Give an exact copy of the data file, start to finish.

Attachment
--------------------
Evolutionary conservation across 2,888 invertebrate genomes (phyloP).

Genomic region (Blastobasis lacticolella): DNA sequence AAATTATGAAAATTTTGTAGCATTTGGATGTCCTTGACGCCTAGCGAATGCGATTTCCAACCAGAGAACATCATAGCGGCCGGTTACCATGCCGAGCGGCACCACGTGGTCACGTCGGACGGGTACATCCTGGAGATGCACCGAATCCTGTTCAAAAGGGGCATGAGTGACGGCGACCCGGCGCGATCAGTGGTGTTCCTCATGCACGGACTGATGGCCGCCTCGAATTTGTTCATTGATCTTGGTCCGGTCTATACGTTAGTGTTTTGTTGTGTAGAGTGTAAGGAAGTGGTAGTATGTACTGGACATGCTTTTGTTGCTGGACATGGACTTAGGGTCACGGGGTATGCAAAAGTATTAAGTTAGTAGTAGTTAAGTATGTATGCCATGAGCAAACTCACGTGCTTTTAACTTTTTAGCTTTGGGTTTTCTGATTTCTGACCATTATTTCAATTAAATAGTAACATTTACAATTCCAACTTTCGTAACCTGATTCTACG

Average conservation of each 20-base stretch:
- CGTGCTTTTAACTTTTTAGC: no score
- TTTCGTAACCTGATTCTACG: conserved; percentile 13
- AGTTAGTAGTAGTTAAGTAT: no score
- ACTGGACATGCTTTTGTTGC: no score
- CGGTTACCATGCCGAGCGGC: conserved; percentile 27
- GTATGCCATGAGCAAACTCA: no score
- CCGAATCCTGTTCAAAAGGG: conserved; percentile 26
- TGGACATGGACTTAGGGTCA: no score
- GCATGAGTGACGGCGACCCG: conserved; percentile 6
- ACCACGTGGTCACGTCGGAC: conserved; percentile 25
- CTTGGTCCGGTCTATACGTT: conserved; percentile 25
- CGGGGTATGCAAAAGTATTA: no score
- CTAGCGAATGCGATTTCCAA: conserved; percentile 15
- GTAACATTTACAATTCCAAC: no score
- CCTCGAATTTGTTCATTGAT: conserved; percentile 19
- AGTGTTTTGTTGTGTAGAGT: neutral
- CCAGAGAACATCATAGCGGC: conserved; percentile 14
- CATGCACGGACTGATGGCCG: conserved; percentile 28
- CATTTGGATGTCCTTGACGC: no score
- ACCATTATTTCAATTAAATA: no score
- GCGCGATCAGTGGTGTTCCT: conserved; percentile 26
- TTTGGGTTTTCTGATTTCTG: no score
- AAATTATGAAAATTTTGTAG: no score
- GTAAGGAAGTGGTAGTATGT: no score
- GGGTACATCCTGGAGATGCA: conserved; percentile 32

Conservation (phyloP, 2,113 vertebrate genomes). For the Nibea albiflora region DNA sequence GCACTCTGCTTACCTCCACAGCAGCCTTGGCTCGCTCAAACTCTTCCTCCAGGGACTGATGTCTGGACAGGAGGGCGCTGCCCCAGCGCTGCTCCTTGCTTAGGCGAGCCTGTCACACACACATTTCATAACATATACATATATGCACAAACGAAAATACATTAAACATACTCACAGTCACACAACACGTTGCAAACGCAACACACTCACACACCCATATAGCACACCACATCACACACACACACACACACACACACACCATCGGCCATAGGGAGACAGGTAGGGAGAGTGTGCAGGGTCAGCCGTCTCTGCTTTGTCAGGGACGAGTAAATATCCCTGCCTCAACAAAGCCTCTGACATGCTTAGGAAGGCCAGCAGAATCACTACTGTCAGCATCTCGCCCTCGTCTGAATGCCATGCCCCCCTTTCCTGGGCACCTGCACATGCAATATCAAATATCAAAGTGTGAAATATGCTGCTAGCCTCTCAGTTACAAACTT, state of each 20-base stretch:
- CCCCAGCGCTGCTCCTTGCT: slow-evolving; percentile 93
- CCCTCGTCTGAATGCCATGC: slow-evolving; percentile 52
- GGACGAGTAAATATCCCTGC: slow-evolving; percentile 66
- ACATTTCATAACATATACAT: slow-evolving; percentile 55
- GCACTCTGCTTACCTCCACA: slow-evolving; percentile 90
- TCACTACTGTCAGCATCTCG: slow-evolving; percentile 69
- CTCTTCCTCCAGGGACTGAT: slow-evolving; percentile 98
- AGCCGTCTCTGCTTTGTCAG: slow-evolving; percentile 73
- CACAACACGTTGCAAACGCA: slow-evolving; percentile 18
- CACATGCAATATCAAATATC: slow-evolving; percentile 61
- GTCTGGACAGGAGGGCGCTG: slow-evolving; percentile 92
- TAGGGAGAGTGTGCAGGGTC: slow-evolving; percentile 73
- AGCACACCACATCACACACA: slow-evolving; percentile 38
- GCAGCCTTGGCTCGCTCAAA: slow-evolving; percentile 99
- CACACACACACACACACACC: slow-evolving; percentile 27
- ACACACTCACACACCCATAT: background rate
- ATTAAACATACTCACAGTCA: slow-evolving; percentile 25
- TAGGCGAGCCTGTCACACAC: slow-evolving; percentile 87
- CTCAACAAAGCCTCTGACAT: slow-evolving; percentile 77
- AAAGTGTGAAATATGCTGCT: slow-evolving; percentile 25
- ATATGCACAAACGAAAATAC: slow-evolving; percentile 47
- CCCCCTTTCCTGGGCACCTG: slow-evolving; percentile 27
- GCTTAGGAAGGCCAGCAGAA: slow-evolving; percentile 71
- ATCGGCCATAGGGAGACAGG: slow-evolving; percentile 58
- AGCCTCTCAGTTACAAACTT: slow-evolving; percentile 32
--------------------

Evolutionary conservation across 2,888 invertebrate genomes (phyloP).

Genomic region (Blastobasis lacticolella): DNA sequence AAATTATGAAAATTTTGTAGCATTTGGATGTCCTTGACGCCTAGCGAATGCGATTTCCAACCAGAGAACATCATAGCGGCCGGTTACCATGCCGAGCGGCACCACGTGGTCACGTCGGACGGGTACATCCTGGAGATGCACCGAATCCTGTTCAAAAGGGGCATGAGTGACGGCGACCCGGCGCGATCAGTGGTGTTCCTCATGCACGGACTGATGGCCGCCTCGAATTTGTTCATTGATCTTGGTCCGGTCTATACGTTAGTGTTTTGTTGTGTAGAGTGTAAGGAAGTGGTAGTATGTACTGGACATGCTTTTGTTGCTGGACATGGACTTAGGGTCACGGGGTATGCAAAAGTATTAAGTTAGTAGTAGTTAAGTATGTATGCCATGAGCAAACTCACGTGCTTTTAACTTTTTAGCTTTGGGTTTTCTGATTTCTGACCATTATTTCAATTAAATAGTAACATTTACAATTCCAACTTTCGTAACCTGATTCTACG

Average conservation of each 20-base stretch:
- CGTGCTTTTAACTTTTTAGC: no score
- TTTCGTAACCTGATTCTACG: conserved; percentile 13
- AGTTAGTAGTAGTTAAGTAT: no score
- ACTGGACATGCTTTTGTTGC: no score
- CGGTTACCATGCCGAGCGGC: conserved; percentile 27
- GTATGCCATGAGCAAACTCA: no score
- CCGAATCCTGTTCAAAAGGG: conserved; percentile 26
- TGGACATGGACTTAGGGTCA: no score
- GCATGAGTGACGGCGACCCG: conserved; percentile 6
- ACCACGTGGTCACGTCGGAC: conserved; percentile 25
- CTTGGTCCGGTCTATACGTT: conserved; percentile 25
- CGGGGTATGCAAAAGTATTA: no score
- CTAGCGAATGCGATTTCCAA: conserved; percentile 15
- GTAACATTTACAATTCCAAC: no score
- CCTCGAATTTGTTCATTGAT: conserved; percentile 19
- AGTGTTTTGTTGTGTAGAGT: neutral
- CCAGAGAACATCATAGCGGC: conserved; percentile 14
- CATGCACGGACTGATGGCCG: conserved; percentile 28
- CATTTGGATGTCCTTGACGC: no score
- ACCATTATTTCAATTAAATA: no score
- GCGCGATCAGTGGTGTTCCT: conserved; percentile 26
- TTTGGGTTTTCTGATTTCTG: no score
- AAATTATGAAAATTTTGTAG: no score
- GTAAGGAAGTGGTAGTATGT: no score
- GGGTACATCCTGGAGATGCA: conserved; percentile 32

Conservation (phyloP, 2,113 vertebrate genomes). For the Nibea albiflora region DNA sequence GCACTCTGCTTACCTCCACAGCAGCCTTGGCTCGCTCAAACTCTTCCTCCAGGGACTGATGTCTGGACAGGAGGGCGCTGCCCCAGCGCTGCTCCTTGCTTAGGCGAGCCTGTCACACACACATTTCATAACATATACATATATGCACAAACGAAAATACATTAAACATACTCACAGTCACACAACACGTTGCAAACGCAACACACTCACACACCCATATAGCACACCACATCACACACACACACACACACACACACACCATCGGCCATAGGGAGACAGGTAGGGAGAGTGTGCAGGGTCAGCCGTCTCTGCTTTGTCAGGGACGAGTAAATATCCCTGCCTCAACAAAGCCTCTGACATGCTTAGGAAGGCCAGCAGAATCACTACTGTCAGCATCTCGCCCTCGTCTGAATGCCATGCCCCCCTTTCCTGGGCACCTGCACATGCAATATCAAATATCAAAGTGTGAAATATGCTGCTAGCCTCTCAGTTACAAACTT, state of each 20-base stretch:
- CCCCAGCGCTGCTCCTTGCT: slow-evolving; percentile 93
- CCCTCGTCTGAATGCCATGC: slow-evolving; percentile 52
- GGACGAGTAAATATCCCTGC: slow-evolving; percentile 66
- ACATTTCATAACATATACAT: slow-evolving; percentile 55
- GCACTCTGCTTACCTCCACA: slow-evolving; percentile 90
- TCACTACTGTCAGCATCTCG: slow-evolving; percentile 69
- CTCTTCCTCCAGGGACTGAT: slow-evolving; percentile 98
- AGCCGTCTCTGCTTTGTCAG: slow-evolving; percentile 73
- CACAACACGTTGCAAACGCA: slow-evolving; percentile 18
- CACATGCAATATCAAATATC: slow-evolving; percentile 61
- GTCTGGACAGGAGGGCGCTG: slow-evolving; percentile 92
- TAGGGAGAGTGTGCAGGGTC: slow-evolving; percentile 73
- AGCACACCACATCACACACA: slow-evolving; percentile 38
- GCAGCCTTGGCTCGCTCAAA: slow-evolving; percentile 99
- CACACACACACACACACACC: slow-evolving; percentile 27
- ACACACTCACACACCCATAT: background rate
- ATTAAACATACTCACAGTCA: slow-evolving; percentile 25
- TAGGCGAGCCTGTCACACAC: slow-evolving; percentile 87
- CTCAACAAAGCCTCTGACAT: slow-evolving; percentile 77
- AAAGTGTGAAATATGCTGCT: slow-evolving; percentile 25
- ATATGCACAAACGAAAATAC: slow-evolving; percentile 47
- CCCCCTTTCCTGGGCACCTG: slow-evolving; percentile 27
- GCTTAGGAAGGCCAGCAGAA: slow-evolving; percentile 71
- ATCGGCCATAGGGAGACAGG: slow-evolving; percentile 58
- AGCCTCTCAGTTACAAACTT: slow-evolving; percentile 32